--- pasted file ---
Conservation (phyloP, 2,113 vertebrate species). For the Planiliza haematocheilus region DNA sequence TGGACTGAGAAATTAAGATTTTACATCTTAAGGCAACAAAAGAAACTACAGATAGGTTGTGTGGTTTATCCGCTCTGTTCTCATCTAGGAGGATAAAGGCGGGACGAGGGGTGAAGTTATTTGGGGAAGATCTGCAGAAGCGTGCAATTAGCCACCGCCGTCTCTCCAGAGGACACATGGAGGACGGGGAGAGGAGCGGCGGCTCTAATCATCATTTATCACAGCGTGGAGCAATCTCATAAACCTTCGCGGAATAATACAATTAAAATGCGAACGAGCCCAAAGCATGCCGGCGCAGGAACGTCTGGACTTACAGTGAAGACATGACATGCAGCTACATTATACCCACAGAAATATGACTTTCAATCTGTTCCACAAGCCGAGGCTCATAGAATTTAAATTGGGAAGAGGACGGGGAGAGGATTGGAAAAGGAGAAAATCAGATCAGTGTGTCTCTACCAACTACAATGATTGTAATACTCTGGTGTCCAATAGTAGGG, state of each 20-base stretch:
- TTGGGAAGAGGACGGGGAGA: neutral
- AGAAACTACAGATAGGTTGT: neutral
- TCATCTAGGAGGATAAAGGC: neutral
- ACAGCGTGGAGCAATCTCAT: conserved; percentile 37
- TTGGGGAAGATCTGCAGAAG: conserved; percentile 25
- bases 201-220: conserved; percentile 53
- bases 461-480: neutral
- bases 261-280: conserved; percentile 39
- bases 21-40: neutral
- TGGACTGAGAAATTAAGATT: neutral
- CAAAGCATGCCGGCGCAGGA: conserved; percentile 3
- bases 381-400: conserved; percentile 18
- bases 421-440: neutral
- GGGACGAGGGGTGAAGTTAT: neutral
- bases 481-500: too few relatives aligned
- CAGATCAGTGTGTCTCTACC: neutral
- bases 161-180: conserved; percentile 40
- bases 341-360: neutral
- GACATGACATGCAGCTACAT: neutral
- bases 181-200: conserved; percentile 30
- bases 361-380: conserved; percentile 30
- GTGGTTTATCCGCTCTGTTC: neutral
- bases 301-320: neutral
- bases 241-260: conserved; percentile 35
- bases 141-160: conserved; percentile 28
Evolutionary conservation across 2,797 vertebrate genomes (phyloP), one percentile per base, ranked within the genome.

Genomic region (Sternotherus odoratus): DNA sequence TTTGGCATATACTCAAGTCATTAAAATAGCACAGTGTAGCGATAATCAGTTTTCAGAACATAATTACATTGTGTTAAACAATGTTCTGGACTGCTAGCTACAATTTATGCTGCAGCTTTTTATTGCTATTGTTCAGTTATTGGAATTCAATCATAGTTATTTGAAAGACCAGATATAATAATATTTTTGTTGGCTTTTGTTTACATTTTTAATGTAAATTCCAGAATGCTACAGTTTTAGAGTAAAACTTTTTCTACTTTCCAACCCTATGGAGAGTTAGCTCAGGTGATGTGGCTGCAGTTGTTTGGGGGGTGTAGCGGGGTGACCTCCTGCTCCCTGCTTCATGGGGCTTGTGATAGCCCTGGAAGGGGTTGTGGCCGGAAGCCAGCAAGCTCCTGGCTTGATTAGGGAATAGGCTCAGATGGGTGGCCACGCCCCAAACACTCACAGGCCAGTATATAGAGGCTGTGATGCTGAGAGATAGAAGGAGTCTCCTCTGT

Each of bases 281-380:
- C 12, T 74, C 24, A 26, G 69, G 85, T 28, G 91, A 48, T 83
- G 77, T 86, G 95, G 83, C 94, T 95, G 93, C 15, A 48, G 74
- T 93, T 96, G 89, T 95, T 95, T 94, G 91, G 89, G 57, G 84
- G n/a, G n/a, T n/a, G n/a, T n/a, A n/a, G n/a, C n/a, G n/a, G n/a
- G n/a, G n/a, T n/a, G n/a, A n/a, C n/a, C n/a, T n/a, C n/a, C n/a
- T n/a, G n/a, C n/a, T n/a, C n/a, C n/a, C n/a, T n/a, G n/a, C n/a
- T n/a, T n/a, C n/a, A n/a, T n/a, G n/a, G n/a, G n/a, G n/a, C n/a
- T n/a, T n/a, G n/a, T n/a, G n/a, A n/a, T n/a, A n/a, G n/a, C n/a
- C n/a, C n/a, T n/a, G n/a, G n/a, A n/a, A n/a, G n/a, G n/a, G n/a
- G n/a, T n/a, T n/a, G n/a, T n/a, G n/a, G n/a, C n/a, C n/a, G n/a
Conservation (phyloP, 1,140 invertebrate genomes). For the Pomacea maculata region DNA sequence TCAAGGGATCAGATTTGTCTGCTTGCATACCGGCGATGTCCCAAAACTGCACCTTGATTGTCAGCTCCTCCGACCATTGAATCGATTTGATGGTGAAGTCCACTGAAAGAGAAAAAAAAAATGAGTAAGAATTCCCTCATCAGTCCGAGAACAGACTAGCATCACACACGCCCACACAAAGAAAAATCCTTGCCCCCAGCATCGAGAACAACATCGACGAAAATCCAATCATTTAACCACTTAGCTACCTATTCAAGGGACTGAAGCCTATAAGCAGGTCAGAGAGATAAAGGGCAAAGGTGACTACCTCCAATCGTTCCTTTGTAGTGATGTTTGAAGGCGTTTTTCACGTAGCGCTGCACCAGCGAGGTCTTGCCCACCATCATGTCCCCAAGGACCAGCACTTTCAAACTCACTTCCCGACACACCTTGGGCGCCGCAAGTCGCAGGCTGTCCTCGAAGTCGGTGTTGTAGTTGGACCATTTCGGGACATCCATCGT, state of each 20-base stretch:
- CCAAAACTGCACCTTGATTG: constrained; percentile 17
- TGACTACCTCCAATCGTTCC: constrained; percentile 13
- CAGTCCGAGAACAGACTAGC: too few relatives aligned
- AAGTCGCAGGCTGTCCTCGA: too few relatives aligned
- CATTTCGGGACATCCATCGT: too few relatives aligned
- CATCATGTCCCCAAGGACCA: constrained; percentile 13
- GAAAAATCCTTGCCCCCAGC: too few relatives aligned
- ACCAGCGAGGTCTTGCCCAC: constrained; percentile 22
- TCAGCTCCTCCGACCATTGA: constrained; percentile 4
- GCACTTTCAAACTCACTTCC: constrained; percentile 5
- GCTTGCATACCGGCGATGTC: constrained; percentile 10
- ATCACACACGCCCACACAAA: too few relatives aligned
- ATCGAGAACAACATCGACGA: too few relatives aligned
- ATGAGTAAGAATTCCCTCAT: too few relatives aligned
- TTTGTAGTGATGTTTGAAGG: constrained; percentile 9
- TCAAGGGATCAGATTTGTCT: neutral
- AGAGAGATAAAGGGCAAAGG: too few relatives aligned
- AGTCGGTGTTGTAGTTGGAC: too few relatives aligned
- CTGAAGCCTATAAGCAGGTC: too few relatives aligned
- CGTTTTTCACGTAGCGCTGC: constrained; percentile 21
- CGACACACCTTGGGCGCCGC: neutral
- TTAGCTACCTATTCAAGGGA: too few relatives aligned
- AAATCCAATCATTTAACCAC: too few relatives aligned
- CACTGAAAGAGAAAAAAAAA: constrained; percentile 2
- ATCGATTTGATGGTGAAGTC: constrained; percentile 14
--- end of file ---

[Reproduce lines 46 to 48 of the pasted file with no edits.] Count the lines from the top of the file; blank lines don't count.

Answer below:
- CATCATGTCCCCAAGGACCA: constrained; percentile 13
- GAAAAATCCTTGCCCCCAGC: too few relatives aligned
- ACCAGCGAGGTCTTGCCCAC: constrained; percentile 22